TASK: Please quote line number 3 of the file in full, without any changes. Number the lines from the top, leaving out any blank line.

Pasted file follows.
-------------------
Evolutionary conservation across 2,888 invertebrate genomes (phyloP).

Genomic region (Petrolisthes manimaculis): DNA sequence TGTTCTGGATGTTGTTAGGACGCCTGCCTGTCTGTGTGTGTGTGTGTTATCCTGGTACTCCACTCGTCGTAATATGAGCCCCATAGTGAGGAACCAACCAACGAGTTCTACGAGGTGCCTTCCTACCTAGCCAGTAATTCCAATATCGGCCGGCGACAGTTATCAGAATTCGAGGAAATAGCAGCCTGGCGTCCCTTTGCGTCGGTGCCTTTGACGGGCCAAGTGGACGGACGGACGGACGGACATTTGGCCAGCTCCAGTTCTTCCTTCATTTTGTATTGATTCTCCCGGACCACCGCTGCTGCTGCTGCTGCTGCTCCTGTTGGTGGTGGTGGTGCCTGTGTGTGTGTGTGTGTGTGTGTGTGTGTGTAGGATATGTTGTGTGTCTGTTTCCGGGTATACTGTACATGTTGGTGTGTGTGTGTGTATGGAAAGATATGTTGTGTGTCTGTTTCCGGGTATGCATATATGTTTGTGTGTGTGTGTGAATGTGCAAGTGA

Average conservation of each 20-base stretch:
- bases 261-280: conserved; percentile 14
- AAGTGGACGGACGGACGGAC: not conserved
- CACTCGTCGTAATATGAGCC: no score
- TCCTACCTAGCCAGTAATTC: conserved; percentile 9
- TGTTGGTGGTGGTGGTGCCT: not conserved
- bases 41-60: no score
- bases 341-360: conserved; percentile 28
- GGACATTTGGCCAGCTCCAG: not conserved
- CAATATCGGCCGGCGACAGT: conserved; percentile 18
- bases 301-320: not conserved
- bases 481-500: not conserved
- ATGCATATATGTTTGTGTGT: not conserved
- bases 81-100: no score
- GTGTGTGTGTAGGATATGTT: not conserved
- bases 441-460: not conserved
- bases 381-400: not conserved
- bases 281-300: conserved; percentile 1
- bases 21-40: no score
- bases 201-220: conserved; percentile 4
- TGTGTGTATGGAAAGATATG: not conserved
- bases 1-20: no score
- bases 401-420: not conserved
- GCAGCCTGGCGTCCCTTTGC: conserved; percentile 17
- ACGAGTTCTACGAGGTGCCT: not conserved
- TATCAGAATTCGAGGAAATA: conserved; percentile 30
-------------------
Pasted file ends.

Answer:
Average conservation of each 20-base stretch: